TOKYO -- As big investors fume over Snap's decision to list nonvoting shares on the New York bourse, the Tokyo Stock Exchange may also be forced to revisit the question of allowing classified shares as competition intensifies among global rivals.
When the U.S. Securities and Exchange Commission held a meeting with investors in March, an official from the California Public Employees' Retirement System (CalPERS) excoriated Snap, the parent of the Snapchat app, for offering nonvoting shares in its recent initial public offering on the New York Stock Exchange. While denying investors a say over company management, its two co-founders have held onto 90% of voting rights.
Major pension funds like CalPERS have stepped up index-linked investments, leaving them with no choice but to buy shares of their components, including companies like Snap that do not seem to hold ordinary shareholders in high regard.
The Council of Institutional Investors has been pushing MSCI and others that calculate stock indexes to remove Snap. But shares with no voting rights are increasingly common in the U.S. And companies that do not treat all shareholders equally are expected to proliferate around the world.
The Singapore Exchange plans to soon allow listing of different classes of shares. This will enable entrepreneurs to expand quickly, stresses CEO Loh Boon Chye. With many startups leaving the market, the bourse looks eager to buoy trading by easing up on classified shares and attracting more companies.
Hong Kong Exchanges and Clearing has said it will reconsider its ban on classified shares. The bourse declined to list such shares when Alibaba Group Holding was planning its IPO, and the Chinese e-commerce giant instead debuted on the New York market in 2014.
Stock exchanges are eager to attract promising technology companies by easing listing rules. At the same time, historically low interest rates have left investors searching for places to park their money, creating an easy fund-raising environment for companies.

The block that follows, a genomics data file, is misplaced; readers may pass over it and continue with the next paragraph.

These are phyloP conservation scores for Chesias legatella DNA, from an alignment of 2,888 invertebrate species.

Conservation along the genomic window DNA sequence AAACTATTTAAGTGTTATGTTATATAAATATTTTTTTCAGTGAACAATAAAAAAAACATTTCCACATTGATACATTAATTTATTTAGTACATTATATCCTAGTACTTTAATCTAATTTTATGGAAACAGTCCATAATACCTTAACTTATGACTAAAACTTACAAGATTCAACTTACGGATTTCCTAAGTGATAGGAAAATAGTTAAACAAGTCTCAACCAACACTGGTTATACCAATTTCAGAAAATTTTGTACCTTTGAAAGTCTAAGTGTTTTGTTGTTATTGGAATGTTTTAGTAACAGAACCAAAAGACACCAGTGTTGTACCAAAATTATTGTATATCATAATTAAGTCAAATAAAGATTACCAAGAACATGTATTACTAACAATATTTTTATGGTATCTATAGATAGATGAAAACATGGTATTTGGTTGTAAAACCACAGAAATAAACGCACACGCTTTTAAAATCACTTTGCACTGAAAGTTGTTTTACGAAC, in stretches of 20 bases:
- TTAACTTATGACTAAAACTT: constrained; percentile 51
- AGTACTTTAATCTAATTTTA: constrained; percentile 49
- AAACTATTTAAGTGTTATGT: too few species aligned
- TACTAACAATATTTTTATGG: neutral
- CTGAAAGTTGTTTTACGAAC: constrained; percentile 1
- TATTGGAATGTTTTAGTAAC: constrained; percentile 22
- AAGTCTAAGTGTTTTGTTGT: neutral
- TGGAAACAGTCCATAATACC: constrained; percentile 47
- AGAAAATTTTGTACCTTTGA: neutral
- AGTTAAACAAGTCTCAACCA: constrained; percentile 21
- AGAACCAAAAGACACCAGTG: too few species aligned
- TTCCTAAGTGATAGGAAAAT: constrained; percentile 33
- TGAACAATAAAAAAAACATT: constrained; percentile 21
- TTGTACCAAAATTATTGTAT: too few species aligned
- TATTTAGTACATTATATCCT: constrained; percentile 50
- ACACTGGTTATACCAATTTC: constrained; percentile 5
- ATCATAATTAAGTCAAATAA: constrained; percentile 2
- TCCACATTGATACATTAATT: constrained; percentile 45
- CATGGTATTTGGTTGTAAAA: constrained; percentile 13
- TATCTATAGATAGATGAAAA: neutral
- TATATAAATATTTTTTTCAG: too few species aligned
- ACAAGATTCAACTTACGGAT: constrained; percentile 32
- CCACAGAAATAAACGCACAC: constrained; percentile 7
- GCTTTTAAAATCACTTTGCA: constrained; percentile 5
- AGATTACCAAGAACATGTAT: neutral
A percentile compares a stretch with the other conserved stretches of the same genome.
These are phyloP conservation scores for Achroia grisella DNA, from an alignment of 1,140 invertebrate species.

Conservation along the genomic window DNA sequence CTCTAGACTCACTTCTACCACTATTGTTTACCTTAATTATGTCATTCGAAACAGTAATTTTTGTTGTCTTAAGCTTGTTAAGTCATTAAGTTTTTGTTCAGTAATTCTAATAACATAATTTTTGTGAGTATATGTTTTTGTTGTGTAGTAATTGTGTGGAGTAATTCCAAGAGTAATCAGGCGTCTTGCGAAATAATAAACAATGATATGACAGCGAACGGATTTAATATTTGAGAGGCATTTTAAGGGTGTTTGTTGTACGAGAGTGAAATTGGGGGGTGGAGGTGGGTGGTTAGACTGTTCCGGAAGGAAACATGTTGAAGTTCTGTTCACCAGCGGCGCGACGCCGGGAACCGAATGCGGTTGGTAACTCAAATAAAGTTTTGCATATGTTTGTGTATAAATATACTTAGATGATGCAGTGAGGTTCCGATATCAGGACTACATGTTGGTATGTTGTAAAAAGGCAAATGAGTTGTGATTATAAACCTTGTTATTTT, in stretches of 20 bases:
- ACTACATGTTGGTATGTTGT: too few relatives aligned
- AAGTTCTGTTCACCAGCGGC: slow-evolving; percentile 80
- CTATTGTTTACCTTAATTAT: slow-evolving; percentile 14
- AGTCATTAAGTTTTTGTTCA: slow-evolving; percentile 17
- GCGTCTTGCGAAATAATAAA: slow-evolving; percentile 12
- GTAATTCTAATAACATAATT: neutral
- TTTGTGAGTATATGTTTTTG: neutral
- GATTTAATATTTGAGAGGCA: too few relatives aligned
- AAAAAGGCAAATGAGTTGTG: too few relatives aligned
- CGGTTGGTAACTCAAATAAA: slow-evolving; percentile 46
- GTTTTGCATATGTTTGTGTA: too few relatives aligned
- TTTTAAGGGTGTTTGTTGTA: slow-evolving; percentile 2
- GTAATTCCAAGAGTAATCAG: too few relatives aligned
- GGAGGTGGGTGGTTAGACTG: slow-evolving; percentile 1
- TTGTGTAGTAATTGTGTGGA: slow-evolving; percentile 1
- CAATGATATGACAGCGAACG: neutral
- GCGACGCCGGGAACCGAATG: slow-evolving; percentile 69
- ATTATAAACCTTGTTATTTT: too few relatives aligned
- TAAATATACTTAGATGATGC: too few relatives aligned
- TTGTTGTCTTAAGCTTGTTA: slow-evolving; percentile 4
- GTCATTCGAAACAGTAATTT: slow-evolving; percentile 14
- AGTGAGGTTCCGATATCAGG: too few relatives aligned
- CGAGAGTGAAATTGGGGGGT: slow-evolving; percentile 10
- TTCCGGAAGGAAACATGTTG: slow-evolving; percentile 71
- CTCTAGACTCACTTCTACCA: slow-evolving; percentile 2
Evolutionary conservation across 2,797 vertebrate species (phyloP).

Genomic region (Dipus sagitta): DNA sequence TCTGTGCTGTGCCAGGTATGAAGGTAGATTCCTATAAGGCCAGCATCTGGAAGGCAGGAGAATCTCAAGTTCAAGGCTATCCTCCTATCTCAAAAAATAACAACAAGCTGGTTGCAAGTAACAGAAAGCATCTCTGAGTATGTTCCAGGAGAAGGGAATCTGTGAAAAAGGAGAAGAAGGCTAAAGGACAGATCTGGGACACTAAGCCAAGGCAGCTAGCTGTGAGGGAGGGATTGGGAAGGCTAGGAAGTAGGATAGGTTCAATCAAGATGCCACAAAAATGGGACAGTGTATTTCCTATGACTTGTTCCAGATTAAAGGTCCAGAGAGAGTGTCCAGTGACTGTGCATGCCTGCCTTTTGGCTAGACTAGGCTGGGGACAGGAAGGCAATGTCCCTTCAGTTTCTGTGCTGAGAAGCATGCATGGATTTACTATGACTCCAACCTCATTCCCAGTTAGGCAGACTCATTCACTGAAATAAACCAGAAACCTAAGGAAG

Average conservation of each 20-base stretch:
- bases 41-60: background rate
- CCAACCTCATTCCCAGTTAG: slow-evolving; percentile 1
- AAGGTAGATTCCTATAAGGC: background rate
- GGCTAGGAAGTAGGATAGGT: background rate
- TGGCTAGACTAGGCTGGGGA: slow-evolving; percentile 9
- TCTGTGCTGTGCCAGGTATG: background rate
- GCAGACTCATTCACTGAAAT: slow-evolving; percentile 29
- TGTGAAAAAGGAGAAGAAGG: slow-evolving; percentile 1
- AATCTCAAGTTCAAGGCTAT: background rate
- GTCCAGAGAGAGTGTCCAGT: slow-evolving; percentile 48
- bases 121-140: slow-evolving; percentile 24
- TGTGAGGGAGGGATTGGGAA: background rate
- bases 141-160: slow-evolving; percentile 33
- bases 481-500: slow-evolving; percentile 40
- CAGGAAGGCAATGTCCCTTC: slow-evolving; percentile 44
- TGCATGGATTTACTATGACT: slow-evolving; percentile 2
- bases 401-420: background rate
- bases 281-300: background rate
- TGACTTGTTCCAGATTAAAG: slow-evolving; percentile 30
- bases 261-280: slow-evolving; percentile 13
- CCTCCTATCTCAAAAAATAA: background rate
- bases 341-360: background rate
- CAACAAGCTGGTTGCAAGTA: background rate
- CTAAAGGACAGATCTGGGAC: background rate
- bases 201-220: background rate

Even without going public, startups can get funding from banks and investment funds, with no obligations of quarterly disclosures. So stock exchanges must heed the wishes of startups to get them to list.
The Tokyo Stock Exchange has kept its distance from the frenzy. It does allow classified shares but applies strict rules, with robotics company Cyberdyne, which went public in 2014, being the only one to receive approval in recent years. The researcher who developed the company's walk-assist robots doubles as the Cyberdyne CEO.
Mobile chat app provider Line, which debuted on the market in 2016, considered classified shares, but gave up in the face of resistance from the TSE.
Seal of trust?
The Tokyo bourse has jealously guarded standards, citing the so-called Mitsukoshi rules, named after the venerable department stores. As long as listed shares are offered to investors with its stamp of approval, the exchange cannot allow anything that falls short of its standards. This stands in contrast to the American SEC's hands-off approach to let investors use their own judgement as long as disclosure requirements are met. But the Japanese exchange could soon be at a crossroad between maintaining its rules and relaxing them.